President Yoweri Museveni has over the last three months led the ‘war’ against the COVID-19 pandemic in Uganda. In the 15 television addresses he has given since March 18, he has appeared relaxed and in-charge of the situation.
But on Uganda’s Heroes Day celebrated on June 09, there was something uncharacteristic about Museveni’s demeanor. He was visibly angry and sounded frustrated with Ugandans. Museveni said he is disturbed by images of people’s disregard for the measures his government has been issuing since March 21 when Uganda registered its first COVID-19 case.
Museveni partially opened the economy on June 04, after nearly 70 days of quarantining Ugandans, allowing public transport, markets, shopping malls, hotels and restaurants to resume operations. Life has almost returned to normal with the usual hustle and bustle in downtown Kampala and other towns. But the easing of the lockdown has come with an uptick in the number of COVID-19 cases causing anxiety among technocrats at the Ministry of Health.
Police and the military have been seen in downtown Kampala confronting people to respect the social distance protocols. In other instances, police personnel have been forcing people to buy and wear face masks on the spot.
Museveni said Uganda has so far been spared deaths from COVID-19 because (initially) people followed his directives which led to few people being hospitalized. But given the laxity with which people are now taking the pandemic, he said it might be very hard to stop the deaths.
“Some Ugandans say after all nobody has died, so they are not bothered,” Museveni said two days later while delivering his national budget speech at State House, Entebbe.
“If you are looking for somebody to die, you will get him. And when you start dying, don’t say Museveni did not tell us. We won’t keep begging you not to die. We have told you exactly what science says about this virus,” Museveni said.
“On Heroes Day, I told you what I thought—that if you are disappointed that we don’t have dead bodies like other countries, you will see them if you don’t listen. You will find that we have teams of people putting on white, burying people like you have seen in other countries,” he said.
“We cannot go on begging people to live; that we call police to enforce COVID-19 preventive measures. All of us should enforce this on ourselves without having to bother the police,” he said.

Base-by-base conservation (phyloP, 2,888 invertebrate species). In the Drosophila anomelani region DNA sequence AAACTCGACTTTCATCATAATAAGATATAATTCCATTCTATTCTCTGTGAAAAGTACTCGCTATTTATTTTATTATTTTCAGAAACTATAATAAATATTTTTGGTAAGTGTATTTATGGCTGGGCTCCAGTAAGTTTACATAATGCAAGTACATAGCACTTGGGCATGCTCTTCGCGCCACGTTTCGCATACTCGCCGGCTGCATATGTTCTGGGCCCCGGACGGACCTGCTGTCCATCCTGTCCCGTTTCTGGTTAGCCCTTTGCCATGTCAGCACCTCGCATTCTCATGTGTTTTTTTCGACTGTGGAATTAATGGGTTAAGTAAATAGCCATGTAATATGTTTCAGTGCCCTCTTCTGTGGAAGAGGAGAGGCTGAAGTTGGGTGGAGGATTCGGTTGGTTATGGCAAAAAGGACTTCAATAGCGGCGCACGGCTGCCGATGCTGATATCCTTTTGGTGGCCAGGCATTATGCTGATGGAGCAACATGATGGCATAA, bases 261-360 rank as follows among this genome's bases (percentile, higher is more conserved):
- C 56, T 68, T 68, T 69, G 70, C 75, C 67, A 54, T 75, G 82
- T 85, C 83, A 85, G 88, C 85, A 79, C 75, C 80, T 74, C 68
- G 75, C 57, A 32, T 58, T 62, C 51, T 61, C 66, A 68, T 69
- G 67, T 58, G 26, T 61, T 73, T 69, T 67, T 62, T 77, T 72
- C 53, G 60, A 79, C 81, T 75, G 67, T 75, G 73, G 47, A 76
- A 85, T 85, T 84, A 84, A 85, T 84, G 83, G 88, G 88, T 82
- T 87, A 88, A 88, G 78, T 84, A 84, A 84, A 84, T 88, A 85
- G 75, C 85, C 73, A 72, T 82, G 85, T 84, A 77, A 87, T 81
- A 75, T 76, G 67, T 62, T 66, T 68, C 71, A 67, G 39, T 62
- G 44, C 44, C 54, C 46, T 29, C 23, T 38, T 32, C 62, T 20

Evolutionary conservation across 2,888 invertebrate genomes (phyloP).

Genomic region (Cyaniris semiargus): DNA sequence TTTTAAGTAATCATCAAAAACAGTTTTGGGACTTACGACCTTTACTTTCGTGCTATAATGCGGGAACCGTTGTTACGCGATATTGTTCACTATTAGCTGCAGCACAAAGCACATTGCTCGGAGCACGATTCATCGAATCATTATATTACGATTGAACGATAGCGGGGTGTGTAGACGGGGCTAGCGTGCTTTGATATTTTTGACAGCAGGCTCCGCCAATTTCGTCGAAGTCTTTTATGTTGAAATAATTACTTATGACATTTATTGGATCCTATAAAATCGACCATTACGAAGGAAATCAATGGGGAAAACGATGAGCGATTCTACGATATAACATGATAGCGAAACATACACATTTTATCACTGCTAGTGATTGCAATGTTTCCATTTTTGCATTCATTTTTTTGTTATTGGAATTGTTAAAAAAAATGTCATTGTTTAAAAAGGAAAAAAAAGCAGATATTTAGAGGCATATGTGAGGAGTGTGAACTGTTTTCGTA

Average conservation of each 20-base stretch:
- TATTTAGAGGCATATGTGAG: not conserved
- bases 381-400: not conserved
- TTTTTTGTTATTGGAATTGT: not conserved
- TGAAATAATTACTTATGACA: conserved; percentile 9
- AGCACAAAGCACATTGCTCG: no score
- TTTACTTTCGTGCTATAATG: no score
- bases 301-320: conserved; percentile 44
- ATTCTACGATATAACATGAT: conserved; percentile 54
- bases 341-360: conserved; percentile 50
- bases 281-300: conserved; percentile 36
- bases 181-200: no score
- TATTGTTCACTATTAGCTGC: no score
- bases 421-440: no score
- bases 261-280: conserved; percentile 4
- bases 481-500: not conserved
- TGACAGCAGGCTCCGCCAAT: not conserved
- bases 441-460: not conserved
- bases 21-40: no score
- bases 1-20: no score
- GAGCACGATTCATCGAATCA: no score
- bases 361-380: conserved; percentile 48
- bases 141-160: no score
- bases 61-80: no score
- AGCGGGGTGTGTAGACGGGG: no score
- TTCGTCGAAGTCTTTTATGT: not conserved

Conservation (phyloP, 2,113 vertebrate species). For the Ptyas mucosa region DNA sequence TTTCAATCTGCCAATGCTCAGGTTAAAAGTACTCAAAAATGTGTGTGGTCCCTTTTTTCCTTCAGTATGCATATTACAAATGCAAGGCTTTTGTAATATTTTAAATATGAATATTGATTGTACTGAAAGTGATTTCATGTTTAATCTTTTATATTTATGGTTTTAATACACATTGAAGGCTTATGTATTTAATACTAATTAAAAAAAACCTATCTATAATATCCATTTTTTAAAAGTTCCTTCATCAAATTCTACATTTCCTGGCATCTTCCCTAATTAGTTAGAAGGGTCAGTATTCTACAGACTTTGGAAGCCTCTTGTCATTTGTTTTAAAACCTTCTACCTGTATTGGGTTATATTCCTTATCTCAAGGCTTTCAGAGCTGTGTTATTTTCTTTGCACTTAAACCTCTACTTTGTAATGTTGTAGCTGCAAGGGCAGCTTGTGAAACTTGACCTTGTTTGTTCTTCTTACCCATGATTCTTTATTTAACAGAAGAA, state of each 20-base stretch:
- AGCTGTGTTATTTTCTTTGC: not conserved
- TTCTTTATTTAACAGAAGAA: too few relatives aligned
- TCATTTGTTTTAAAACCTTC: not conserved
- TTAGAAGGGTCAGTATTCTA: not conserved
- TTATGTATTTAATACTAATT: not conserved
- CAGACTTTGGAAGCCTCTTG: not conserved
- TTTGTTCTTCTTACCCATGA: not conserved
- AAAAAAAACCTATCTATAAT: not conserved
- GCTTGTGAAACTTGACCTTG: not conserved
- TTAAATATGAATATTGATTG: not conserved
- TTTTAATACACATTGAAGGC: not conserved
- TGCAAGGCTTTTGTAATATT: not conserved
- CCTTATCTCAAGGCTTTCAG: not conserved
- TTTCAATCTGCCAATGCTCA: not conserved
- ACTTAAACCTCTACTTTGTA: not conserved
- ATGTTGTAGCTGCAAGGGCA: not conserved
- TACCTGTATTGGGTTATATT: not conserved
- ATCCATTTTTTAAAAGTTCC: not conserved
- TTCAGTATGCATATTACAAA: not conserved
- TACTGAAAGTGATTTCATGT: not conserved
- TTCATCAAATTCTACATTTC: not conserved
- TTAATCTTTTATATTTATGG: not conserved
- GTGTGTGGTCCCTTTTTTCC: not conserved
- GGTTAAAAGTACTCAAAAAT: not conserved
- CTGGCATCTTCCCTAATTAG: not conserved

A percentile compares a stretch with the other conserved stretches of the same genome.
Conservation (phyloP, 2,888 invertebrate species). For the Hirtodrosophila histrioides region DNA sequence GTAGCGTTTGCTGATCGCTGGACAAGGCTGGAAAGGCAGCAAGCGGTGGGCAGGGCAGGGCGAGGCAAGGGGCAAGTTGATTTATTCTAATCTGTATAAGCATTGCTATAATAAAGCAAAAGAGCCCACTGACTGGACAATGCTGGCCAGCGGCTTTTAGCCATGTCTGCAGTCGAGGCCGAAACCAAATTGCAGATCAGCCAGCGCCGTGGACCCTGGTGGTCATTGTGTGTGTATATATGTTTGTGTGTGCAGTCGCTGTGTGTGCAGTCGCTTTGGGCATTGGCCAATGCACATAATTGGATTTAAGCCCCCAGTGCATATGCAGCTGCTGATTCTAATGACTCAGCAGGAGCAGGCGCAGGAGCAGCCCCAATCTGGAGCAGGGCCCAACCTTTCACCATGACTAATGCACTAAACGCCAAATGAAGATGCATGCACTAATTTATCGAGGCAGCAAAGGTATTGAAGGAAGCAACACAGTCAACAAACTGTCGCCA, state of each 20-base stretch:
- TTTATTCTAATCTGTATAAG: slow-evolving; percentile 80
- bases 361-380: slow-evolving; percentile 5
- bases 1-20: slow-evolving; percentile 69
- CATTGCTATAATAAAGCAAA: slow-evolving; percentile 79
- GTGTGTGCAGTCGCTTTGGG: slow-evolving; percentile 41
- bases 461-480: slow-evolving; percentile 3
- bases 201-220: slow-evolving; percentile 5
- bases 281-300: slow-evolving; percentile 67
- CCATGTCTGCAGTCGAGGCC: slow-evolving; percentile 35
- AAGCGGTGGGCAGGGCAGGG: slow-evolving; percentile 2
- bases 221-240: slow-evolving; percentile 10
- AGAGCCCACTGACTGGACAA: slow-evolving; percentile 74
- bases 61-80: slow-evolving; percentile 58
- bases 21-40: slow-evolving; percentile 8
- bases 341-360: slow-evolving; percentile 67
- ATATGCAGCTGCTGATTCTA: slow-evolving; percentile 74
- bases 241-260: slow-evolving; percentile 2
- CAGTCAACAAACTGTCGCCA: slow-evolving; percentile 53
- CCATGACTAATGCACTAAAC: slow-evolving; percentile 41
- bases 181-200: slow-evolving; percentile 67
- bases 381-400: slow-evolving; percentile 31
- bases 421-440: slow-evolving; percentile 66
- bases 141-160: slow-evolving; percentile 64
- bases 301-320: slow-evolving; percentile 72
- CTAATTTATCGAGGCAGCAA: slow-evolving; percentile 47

Museveni is right to be worried. COVID-19 continues to spread across Africa. Since the virus was first detected on the continent in mid-February, more than 200,000 cases have been confirmed, with more than 5600 deaths according to data released by the World Health Organization on June 11. The UN agency in charge of global health said that whereas it took 98 days for Africa to register 100,000 cases, this time it has taken just 18 days to hit the 200,000 mark.
“For now Africa still only accounts for a small fraction of cases worldwide,” said Dr Matshidiso Moeti, the World Health Organization (WHO) Regional Director for Africa, “But the pace of the spread is quickening. Swift and early action by African countries has helped to keep numbers low but constant vigilance is needed to stop COVID-19 from overwhelming health facilities.”
In Uganda, the pandemic is said to be putting the country’s health system on the test. Some regional referral hospitals are, for instance, admitting more than the required number of patients while frontline health workers have started getting infected with the Coronavirus. Seventeen (17) health workers have so far been reported positive.
Dr. Atwine, the permanent secretary in the Ministry of Health recently told local broadcaster, NTV that the ministry technocrats are worried about the health workers getting infected.
In recent weeks, several African countries have relaxed lockdowns and allowed some economic and social activities to resume. These shutdowns, Dr. Moeti said, have come at considerable socioeconomic cost.
“Stay-at-home orders and closing of markets and businesses have taken a heavy toll, particularly on the most vulnerable and marginalized communities,” said Dr Moeti. “So, the need to balance between saving lives and protecting livelihoods is a key consideration in this response, particularly in Africa.
Dr. Moeti said easing restrictions should be a controlled process and needs to be coupled with ensuring that widespread testing capacities and mechanisms are in place.
“These steps need to be constantly adapted according to the trends in the data and maintained until the pandemic is contained or there is a vaccine or treatment for COVID-19 which is accessible to everyone.”
Going forward, President Museveni says he is now preparing for the worst and he has asked the Health Ministry to dedicate up to 2000 beds around the country to treat COVID-19 more patients and if necessary the government is also prepared to convert the biggest stadium in the country—the Nelson Mandela National Stadium— into a 40,000-bed hospital.
But Dr. Olive Kobusingye, a researcher at Makerere University’s College of Health Sciences recently told local broadcaster, NTV, that the government spent the entire lockdown trying hard to prevent infections coming into the country instead of preparing the country’s health care system to cope with infections.
“We have squandered the opportunity that we had,” she said.